SAN DIEGO – the Dutch lender Rabobank’s California subsidiary, is scheduled for a plea Wednesday in a long-term research that led to accusations of the bank was used to launder millions of dollars in Mexican drug money.
Rabobank said last month that it set aside about 310 million euros ($384 million) to settle and that the subsidiary of the Rabobank, National Association, would be likely to plead guilty to a charge that employees hid information from regulators nearly five years ago. It would be one of the largest AMERICAN settlements with Mexican money laundering, but still only a fraction of the $1.9 billion that the british HSBC agreed to pay in 2012.
An agenda for the AMERICAN Judge, Judge Jill Burkhardt in San Diego says an arrest and plea were scheduled on Wednesday. No additional information is publicly available.
Representatives of the subsidiary of the Rabobank did not respond to a text message and e-mails seeking comment.
While the charges against the bank have not yet been made public, former compliance officer George M. Martin agreed to cooperate with the authorities in December under a deal that delays his prosecution for two years.
Martin, one of the vice-president and anti-money laundering investigations manager at the establishment, acknowledged he oversaw the policies and practices that blocked or hindered probes into suspicious transactions, and said that he has acted in the direction of the supervisors, or at least their knowledge. He indicated that he and others millions of dollars to get through without adequate testing.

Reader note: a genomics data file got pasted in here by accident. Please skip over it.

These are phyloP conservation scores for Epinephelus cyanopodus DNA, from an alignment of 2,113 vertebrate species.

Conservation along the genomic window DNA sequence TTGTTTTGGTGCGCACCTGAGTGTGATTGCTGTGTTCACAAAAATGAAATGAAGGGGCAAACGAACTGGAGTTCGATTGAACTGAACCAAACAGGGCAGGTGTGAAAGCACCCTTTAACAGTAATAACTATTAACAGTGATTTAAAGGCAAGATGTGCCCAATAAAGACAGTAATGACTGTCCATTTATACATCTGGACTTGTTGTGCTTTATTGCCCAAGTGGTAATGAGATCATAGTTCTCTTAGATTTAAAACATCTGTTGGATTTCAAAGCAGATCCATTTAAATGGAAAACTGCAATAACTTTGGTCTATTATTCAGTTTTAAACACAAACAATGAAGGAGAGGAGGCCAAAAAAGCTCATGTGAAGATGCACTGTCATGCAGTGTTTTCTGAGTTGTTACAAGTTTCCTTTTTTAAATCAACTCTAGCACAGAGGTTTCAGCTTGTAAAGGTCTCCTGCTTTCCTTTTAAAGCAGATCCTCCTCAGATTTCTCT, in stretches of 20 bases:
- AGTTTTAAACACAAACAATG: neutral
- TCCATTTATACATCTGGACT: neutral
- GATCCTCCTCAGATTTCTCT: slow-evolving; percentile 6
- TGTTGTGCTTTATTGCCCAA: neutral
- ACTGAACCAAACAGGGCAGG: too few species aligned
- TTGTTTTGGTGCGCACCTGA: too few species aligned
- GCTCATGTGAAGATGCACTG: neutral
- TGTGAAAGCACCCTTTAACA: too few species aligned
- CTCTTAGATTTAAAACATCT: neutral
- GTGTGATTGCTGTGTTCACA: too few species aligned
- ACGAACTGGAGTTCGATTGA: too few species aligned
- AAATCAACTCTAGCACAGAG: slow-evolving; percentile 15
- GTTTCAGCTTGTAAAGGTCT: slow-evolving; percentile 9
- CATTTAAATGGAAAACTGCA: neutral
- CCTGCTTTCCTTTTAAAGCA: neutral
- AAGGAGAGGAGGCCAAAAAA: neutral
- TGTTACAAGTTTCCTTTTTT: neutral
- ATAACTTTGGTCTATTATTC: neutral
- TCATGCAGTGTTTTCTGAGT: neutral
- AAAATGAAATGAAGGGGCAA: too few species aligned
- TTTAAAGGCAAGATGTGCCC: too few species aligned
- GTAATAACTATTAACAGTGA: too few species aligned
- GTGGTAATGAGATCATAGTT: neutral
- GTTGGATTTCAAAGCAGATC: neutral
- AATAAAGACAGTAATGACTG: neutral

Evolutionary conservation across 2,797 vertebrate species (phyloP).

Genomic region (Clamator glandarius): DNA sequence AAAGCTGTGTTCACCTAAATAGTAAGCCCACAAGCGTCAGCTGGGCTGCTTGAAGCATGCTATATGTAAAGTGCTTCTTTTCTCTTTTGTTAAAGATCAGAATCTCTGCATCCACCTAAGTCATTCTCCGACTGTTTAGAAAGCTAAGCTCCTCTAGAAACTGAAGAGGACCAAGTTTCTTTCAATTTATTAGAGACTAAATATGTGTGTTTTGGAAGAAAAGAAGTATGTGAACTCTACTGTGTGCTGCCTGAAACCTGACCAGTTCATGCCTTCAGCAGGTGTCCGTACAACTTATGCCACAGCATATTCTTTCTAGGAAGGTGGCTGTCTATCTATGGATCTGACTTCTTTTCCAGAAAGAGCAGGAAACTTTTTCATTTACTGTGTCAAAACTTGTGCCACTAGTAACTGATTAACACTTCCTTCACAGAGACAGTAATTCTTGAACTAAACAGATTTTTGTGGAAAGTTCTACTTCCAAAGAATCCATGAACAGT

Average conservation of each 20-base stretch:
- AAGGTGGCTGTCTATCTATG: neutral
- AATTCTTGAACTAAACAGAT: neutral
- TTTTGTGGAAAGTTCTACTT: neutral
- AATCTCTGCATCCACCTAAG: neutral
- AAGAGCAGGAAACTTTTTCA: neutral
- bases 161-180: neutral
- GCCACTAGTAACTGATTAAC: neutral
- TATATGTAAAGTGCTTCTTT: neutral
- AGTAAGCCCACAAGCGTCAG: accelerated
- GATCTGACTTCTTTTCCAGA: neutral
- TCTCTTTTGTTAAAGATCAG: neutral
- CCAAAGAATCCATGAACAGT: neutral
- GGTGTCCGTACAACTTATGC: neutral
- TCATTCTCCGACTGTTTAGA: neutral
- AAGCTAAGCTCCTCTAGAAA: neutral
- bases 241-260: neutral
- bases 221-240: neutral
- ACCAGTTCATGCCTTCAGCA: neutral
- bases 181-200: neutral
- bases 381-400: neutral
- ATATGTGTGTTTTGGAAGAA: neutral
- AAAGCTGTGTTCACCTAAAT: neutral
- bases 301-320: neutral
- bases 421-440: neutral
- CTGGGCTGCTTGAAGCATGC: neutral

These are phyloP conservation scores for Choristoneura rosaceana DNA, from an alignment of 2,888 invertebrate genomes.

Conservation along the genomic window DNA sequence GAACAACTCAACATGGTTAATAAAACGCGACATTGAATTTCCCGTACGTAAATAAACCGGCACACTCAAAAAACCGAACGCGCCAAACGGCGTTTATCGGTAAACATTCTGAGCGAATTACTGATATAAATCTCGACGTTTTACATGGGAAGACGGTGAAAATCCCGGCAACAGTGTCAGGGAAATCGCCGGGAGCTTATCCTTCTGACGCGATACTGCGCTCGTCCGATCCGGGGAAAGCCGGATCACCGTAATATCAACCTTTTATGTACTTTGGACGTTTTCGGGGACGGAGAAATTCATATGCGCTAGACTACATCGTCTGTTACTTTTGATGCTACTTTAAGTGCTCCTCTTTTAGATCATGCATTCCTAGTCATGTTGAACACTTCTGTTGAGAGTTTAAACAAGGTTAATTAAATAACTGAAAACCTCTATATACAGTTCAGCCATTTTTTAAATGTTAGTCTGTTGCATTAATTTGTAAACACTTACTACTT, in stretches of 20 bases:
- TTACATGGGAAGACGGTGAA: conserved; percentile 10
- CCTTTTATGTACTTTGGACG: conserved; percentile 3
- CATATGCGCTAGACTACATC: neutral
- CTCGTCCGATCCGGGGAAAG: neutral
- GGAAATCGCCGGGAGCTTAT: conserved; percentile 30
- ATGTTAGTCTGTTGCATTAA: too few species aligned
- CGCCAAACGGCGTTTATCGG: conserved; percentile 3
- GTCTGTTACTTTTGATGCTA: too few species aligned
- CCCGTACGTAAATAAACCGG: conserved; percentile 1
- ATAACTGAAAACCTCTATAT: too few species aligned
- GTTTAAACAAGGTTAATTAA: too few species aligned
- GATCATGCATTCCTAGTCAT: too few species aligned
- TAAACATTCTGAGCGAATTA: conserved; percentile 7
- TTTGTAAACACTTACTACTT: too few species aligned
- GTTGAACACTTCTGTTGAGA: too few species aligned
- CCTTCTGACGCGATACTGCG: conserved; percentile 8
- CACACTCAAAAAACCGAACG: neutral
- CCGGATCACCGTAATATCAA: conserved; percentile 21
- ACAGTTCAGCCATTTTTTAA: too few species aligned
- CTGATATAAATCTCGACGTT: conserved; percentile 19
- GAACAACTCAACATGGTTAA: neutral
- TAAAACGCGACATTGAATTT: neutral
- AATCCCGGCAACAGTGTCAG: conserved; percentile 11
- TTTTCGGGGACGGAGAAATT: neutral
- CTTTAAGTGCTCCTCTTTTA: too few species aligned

Martin and others allegedly a crush on a Mexican customer that is more than $10 million in suspicious transactions, despite the fact that you will be warned about the client, because a community on the border of the city of Calexico wanted more business. Authorities seized the account in 2011, on suspicion it was used for millions of dollars in drug proceeds.
Martin and others allegedly failed to alert authorities to suspicious activities at the offices in Calexico and Tecate, a town on the border with Mexico. In 2009 and 2010, the employees allegedly allowed a Mexican client to withdraw nearly $500,000 amounts just under the national reporting requirements, even though the client had reported to the Ministry of finance of at least 25 times for suspicious activity.
The efforts to hide suspicious activity allegedly took place from 2009 to 2012. Rabobank, based in Utrecht, the Netherlands, said that the U.S. government began investigating in 2013 or the subsidiary violated the U.S. Bank Secrecy Act and other laws and regulations.